I informed the kid that this could not possibly be true.

    She challenged me to prove it. I said I didn’t need to prove it. I said, approximately:

    Thomas Aquinas put Catholic theology on a philosophical footing in the thirteenth century, and the debate her teacher alleged would make no sense to any Catholic whatever in the 19th century.

    Did people in the 19th century really believe that, for example, Therese of Lisieux (the Little Flower) did not have a soul? That Mary, the mother of Jesus, did not have a soul?

    Now, some fundamentalist somewhere might be pounding a pulpit into splinters claiming that the Bible doesn’t say women have souls, so maybe they don’t. But Catholic theology is founded on reason, tradition, and evidence as well as the witness of Scripture.

    Thomas Aquinas is in large part responsible for preventing many foolish, useless, or harmful controversies by his organization of doctrine along Aristotelian lines.

    But I would be very interested to hear if he ever said that the universe or life forms show no evidence of design.

  55. O’Leary (54),

    Quite a coincidence you mention Therese of Lisieux – I saw her relics just like week on their current tour of Britain.

  56. Mrs O’Leary:

    A footnote. So long as the fundamentalist preacher is arguing that women need to be saved, he directly implies that they have souls to be saved. (And, needing to be saved starts with Mary, who rejoiced in God her Saviour.)

    On the general point, the Biblical teaching is explicit that the essential unity of the human race transcends sex, class and race etc.

    The argument put up by your child’s teacher was a strawman, laced with nasty ad hominems, pure and simple.

    GEM of TKI

  57. Footnote 2:

    Eric (and Prof Beckwith):

    The inference — it was not directly seen by the 500+ witnesses identified — to the resurrection of 1 Cor 15 in the first instance required an inference to design.

    Namely, a certain timeline was observed: a man arrested, tried, whipped, crucified, certified dead and speared in the vitals to make sure. The said man was buried in a specific tomb, which was sealed and guarded. The following Sunday night, he ate supper with his closest friends.

    Each of these events in themselves is non-miraculous: people ate supper all the time, they also were in those days frequently crucified if the authorities thought them a threat. Sometimes at least, victims of crucifixion in Judaea were buried — we have the recovered skeleton of at least one such victim.

    But in this case, we have supper no 1 [the last supper] –> Arrest, trial, execution –> burial –> X –> Supper no 2.

    What was X, and what could account for it?

    Natural forces? [Crucified and dead men do not rise by forces of chance and necessity -- why crucifixion was so routinely used by the Romans. So, no, X was not a natural resuscitation, and the various fraud and hallucination etc theories are not even worth looking at, as well the timelines on the reports and the associated spread of the church etc make legend theories equally implausible.]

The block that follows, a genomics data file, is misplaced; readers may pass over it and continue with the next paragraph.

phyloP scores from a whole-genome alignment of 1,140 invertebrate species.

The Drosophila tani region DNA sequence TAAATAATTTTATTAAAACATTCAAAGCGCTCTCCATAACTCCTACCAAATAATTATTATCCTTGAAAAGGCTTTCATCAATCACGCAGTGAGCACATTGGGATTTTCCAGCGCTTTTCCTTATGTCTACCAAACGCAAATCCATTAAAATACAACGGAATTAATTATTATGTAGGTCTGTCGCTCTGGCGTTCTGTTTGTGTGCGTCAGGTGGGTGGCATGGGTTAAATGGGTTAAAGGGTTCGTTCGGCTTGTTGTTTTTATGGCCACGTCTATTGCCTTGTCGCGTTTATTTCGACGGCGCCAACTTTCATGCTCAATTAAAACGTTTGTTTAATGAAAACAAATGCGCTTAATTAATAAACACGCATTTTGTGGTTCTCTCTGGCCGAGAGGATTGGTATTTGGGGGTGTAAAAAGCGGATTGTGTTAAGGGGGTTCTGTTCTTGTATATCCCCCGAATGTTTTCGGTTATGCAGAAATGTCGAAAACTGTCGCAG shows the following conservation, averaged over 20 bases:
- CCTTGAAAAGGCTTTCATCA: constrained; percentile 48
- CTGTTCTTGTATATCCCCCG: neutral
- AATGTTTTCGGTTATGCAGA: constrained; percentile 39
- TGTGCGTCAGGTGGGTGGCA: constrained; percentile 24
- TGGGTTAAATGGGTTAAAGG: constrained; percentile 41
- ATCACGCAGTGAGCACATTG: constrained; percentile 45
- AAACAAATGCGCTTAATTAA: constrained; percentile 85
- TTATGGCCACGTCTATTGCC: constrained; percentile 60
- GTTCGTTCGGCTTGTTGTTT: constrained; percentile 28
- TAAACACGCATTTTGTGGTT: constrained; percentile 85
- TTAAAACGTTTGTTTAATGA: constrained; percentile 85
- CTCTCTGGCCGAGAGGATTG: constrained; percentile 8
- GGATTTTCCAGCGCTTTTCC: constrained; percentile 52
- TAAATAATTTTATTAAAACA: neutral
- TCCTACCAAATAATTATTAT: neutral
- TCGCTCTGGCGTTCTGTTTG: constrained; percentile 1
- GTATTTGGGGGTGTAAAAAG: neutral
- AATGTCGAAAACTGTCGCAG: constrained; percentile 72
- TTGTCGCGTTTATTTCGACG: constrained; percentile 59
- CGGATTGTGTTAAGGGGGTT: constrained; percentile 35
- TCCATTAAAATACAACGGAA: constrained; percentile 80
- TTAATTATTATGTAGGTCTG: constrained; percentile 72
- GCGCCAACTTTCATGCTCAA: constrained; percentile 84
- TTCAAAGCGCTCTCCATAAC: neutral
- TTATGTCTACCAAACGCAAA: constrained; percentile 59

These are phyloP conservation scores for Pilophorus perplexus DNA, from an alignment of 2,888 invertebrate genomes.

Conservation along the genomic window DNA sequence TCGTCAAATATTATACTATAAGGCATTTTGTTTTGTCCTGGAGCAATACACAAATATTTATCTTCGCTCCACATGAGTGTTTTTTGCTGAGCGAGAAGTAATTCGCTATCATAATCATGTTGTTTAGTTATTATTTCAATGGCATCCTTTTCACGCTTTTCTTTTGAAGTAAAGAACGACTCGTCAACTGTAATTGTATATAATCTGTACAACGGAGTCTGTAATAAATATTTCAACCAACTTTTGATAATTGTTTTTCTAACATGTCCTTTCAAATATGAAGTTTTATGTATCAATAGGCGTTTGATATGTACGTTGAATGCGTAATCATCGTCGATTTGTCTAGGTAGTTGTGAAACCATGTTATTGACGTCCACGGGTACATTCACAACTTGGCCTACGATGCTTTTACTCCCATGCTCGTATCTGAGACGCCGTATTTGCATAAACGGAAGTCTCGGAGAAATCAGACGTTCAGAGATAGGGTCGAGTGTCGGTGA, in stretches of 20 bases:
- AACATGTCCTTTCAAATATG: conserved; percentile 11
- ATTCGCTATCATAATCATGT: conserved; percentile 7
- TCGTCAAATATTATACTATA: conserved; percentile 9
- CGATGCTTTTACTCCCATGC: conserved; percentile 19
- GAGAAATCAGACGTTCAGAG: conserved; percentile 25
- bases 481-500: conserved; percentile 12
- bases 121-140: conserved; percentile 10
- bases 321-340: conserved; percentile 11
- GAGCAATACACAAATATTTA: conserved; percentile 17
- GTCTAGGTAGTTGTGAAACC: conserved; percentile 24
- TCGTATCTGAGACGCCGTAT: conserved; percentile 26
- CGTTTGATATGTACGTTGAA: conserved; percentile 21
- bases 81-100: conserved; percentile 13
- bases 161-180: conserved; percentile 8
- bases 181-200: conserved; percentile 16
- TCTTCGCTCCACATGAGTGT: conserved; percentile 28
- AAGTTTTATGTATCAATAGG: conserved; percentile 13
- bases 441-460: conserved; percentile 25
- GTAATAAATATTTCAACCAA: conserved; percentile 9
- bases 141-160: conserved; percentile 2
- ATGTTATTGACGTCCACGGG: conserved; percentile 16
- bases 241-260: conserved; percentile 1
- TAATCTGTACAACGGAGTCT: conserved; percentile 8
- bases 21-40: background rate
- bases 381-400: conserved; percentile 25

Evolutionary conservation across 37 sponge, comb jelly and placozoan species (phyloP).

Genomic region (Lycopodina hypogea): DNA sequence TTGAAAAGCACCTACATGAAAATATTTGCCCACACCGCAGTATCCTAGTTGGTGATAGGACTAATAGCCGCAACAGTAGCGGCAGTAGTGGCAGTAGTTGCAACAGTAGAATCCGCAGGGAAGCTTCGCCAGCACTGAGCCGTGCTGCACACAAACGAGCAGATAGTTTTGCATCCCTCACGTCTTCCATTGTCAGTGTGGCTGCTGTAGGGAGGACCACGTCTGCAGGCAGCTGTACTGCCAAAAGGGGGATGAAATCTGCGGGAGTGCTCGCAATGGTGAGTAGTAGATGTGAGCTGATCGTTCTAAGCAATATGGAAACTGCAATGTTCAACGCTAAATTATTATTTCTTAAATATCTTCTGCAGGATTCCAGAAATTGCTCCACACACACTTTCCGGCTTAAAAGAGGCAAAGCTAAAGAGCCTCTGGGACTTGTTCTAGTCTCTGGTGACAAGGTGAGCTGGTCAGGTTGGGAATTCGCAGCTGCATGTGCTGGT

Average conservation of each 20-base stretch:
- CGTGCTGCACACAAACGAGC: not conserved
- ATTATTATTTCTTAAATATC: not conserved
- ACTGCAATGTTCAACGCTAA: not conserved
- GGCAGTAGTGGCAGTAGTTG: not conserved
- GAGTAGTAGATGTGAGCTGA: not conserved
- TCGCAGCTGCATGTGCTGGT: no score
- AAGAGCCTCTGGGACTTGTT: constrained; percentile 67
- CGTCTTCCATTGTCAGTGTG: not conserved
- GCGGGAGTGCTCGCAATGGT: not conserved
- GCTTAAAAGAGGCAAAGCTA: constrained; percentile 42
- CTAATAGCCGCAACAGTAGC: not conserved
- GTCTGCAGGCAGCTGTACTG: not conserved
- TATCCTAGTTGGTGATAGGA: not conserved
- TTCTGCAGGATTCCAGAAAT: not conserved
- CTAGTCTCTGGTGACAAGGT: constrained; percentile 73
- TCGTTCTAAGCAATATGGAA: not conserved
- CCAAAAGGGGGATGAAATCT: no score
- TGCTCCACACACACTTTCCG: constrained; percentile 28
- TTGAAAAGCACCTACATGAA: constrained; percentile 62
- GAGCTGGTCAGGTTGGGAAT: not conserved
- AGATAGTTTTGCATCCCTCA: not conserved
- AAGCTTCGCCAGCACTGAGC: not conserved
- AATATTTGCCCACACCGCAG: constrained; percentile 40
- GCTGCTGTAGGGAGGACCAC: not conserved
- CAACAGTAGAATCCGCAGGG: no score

X was something beyond the ordinary course of nature, and of course it fit an independent specification in Is 53 etc. X was produced by an intelligent agency, one capable of acting beyond the course of the patterns of death, that is it was a miracle.

    The resurrection.

    And, by fitting into the prophetic patterns of the OT etc, it convinced the early disciples that it was an act of God, not a malevolent power.

    But plainly, we see an empirically anchored inference to design at work there.

    GEM of TKI

  58. Hi nullasals: It’s been a while, and I appreciate you comments. As quick reference point, I would place the “neo-Thomists” in four categories. This is very crude and brief, but you will get the idea .

    [Pro Darwin: Pro Kant: The wildly unreasonable contingent] Group one will mistakenly argue that since Aquinas acknowledged that God CAN create some things through secondary causes, it follows that God DID and MUST create everything through secondary causes. In effect, they are trying to use St. Thomas, and that one reference, as a defense for Darwinism. For them, ID is incompatible with Aquinas and design is an illusion. Obviously, that doesn’t follow at all. Indeed, if Aquinas notion of Divine causality had ruled out front loaded evolution or later interventionism, it would have also ruled out his own idea that God created humans in finished form. Also, Aquinas arguments for the existence of God are the equivalent to a philosophical inference to design. Indeed, Aquinas was Mr. Design. Among those who peddle this anti-design nonsense in the name of Aquinas, we can include Stephen Barr and Ken Miller.

    [Anti Darwin: Anti Kant: The moderately unreasonable contingent] Group 2 of the anti-ID neo-Thomists hold that ID confuses design with final causality, or in same cases, its “nature.” Thus, for them, Aquinas discussion of what a thing is or what it was made for precludes ID’s design paradigms. Yet, those are all different arguments and none gets in the way of the other. Indeed, they are all consistent with ID. Among those who qualify we could list Edward Oakes and Thomas Heller.

    [Anti Darwin: Anti Kant: The quite reasonable but wrong contingent] Group 3 holds with Scripture and St. Thomas that evidence of the designer is made evident through the designers handiwork. Design is real and we can apprehend it. However, ID is not really science because design cannot be measured. Thus, group 3 is on board with the overall idea of an informal design inference, even to the point of using it for Christian apologetics, but they cannot support IDs main paradigms. Among those who qualify I would note Peter Kreeft, admittedly a wonderful philosopher, and our own nullasalus (Take a bow).